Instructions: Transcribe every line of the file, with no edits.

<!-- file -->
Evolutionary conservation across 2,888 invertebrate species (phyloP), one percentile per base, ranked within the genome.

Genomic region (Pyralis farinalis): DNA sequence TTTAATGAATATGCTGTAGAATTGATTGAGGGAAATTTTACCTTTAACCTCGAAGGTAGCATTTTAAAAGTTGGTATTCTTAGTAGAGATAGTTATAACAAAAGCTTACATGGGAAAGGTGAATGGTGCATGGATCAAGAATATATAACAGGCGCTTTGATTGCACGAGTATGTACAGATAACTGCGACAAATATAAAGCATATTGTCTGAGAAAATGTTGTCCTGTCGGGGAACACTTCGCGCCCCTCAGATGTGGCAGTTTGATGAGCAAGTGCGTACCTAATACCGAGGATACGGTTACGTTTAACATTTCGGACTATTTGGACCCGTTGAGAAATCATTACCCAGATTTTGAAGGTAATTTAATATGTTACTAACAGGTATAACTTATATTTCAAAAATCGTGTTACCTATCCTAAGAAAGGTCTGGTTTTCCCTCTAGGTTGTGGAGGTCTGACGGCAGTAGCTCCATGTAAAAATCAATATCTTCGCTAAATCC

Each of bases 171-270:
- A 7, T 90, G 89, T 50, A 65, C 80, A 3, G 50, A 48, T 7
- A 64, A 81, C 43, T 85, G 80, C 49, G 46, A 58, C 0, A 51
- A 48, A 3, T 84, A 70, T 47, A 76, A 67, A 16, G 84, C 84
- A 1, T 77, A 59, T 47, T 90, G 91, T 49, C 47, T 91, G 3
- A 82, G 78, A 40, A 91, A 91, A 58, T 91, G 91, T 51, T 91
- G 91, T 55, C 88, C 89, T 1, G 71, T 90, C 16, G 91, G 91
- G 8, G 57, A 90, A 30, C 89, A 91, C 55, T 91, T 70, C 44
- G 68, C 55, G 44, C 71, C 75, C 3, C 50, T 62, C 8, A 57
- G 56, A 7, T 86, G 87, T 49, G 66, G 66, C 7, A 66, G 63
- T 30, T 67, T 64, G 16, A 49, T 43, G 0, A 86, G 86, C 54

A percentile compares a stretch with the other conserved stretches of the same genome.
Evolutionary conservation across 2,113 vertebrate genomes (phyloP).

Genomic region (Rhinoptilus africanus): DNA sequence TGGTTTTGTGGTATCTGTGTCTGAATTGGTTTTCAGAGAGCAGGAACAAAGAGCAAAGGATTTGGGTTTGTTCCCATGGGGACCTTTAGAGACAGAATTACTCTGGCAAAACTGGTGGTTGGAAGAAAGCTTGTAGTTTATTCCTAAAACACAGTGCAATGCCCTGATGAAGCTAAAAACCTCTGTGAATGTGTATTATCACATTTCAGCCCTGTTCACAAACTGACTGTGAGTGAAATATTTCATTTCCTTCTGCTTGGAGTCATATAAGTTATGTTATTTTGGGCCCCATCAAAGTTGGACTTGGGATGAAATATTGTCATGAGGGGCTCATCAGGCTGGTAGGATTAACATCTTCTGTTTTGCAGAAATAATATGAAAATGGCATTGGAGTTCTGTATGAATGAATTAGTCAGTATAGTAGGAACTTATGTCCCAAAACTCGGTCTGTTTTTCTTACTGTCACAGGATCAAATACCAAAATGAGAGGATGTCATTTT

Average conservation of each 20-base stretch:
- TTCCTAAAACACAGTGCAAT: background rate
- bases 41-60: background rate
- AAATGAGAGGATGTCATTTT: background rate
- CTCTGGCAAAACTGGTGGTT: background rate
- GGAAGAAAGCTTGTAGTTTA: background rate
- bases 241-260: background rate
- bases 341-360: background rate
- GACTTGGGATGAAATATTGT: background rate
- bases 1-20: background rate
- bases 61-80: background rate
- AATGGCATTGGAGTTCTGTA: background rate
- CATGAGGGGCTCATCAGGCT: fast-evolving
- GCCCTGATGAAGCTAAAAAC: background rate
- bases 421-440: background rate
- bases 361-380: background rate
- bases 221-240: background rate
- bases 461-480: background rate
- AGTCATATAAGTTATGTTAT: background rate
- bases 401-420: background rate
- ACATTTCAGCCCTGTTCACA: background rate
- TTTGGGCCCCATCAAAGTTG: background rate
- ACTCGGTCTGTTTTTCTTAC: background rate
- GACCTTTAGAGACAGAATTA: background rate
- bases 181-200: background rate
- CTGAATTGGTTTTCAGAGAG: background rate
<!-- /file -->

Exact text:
Evolutionary conservation across 2,888 invertebrate species (phyloP), one percentile per base, ranked within the genome.

Genomic region (Pyralis farinalis): DNA sequence TTTAATGAATATGCTGTAGAATTGATTGAGGGAAATTTTACCTTTAACCTCGAAGGTAGCATTTTAAAAGTTGGTATTCTTAGTAGAGATAGTTATAACAAAAGCTTACATGGGAAAGGTGAATGGTGCATGGATCAAGAATATATAACAGGCGCTTTGATTGCACGAGTATGTACAGATAACTGCGACAAATATAAAGCATATTGTCTGAGAAAATGTTGTCCTGTCGGGGAACACTTCGCGCCCCTCAGATGTGGCAGTTTGATGAGCAAGTGCGTACCTAATACCGAGGATACGGTTACGTTTAACATTTCGGACTATTTGGACCCGTTGAGAAATCATTACCCAGATTTTGAAGGTAATTTAATATGTTACTAACAGGTATAACTTATATTTCAAAAATCGTGTTACCTATCCTAAGAAAGGTCTGGTTTTCCCTCTAGGTTGTGGAGGTCTGACGGCAGTAGCTCCATGTAAAAATCAATATCTTCGCTAAATCC

Each of bases 171-270:
- A 7, T 90, G 89, T 50, A 65, C 80, A 3, G 50, A 48, T 7
- A 64, A 81, C 43, T 85, G 80, C 49, G 46, A 58, C 0, A 51
- A 48, A 3, T 84, A 70, T 47, A 76, A 67, A 16, G 84, C 84
- A 1, T 77, A 59, T 47, T 90, G 91, T 49, C 47, T 91, G 3
- A 82, G 78, A 40, A 91, A 91, A 58, T 91, G 91, T 51, T 91
- G 91, T 55, C 88, C 89, T 1, G 71, T 90, C 16, G 91, G 91
- G 8, G 57, A 90, A 30, C 89, A 91, C 55, T 91, T 70, C 44
- G 68, C 55, G 44, C 71, C 75, C 3, C 50, T 62, C 8, A 57
- G 56, A 7, T 86, G 87, T 49, G 66, G 66, C 7, A 66, G 63
- T 30, T 67, T 64, G 16, A 49, T 43, G 0, A 86, G 86, C 54

A percentile compares a stretch with the other conserved stretches of the same genome.
Evolutionary conservation across 2,113 vertebrate genomes (phyloP).

Genomic region (Rhinoptilus africanus): DNA sequence TGGTTTTGTGGTATCTGTGTCTGAATTGGTTTTCAGAGAGCAGGAACAAAGAGCAAAGGATTTGGGTTTGTTCCCATGGGGACCTTTAGAGACAGAATTACTCTGGCAAAACTGGTGGTTGGAAGAAAGCTTGTAGTTTATTCCTAAAACACAGTGCAATGCCCTGATGAAGCTAAAAACCTCTGTGAATGTGTATTATCACATTTCAGCCCTGTTCACAAACTGACTGTGAGTGAAATATTTCATTTCCTTCTGCTTGGAGTCATATAAGTTATGTTATTTTGGGCCCCATCAAAGTTGGACTTGGGATGAAATATTGTCATGAGGGGCTCATCAGGCTGGTAGGATTAACATCTTCTGTTTTGCAGAAATAATATGAAAATGGCATTGGAGTTCTGTATGAATGAATTAGTCAGTATAGTAGGAACTTATGTCCCAAAACTCGGTCTGTTTTTCTTACTGTCACAGGATCAAATACCAAAATGAGAGGATGTCATTTT

Average conservation of each 20-base stretch:
- TTCCTAAAACACAGTGCAAT: background rate
- bases 41-60: background rate
- AAATGAGAGGATGTCATTTT: background rate
- CTCTGGCAAAACTGGTGGTT: background rate
- GGAAGAAAGCTTGTAGTTTA: background rate
- bases 241-260: background rate
- bases 341-360: background rate
- GACTTGGGATGAAATATTGT: background rate
- bases 1-20: background rate
- bases 61-80: background rate
- AATGGCATTGGAGTTCTGTA: background rate
- CATGAGGGGCTCATCAGGCT: fast-evolving
- GCCCTGATGAAGCTAAAAAC: background rate
- bases 421-440: background rate
- bases 361-380: background rate
- bases 221-240: background rate
- bases 461-480: background rate
- AGTCATATAAGTTATGTTAT: background rate
- bases 401-420: background rate
- ACATTTCAGCCCTGTTCACA: background rate
- TTTGGGCCCCATCAAAGTTG: background rate
- ACTCGGTCTGTTTTTCTTAC: background rate
- GACCTTTAGAGACAGAATTA: background rate
- bases 181-200: background rate
- CTGAATTGGTTTTCAGAGAG: background rate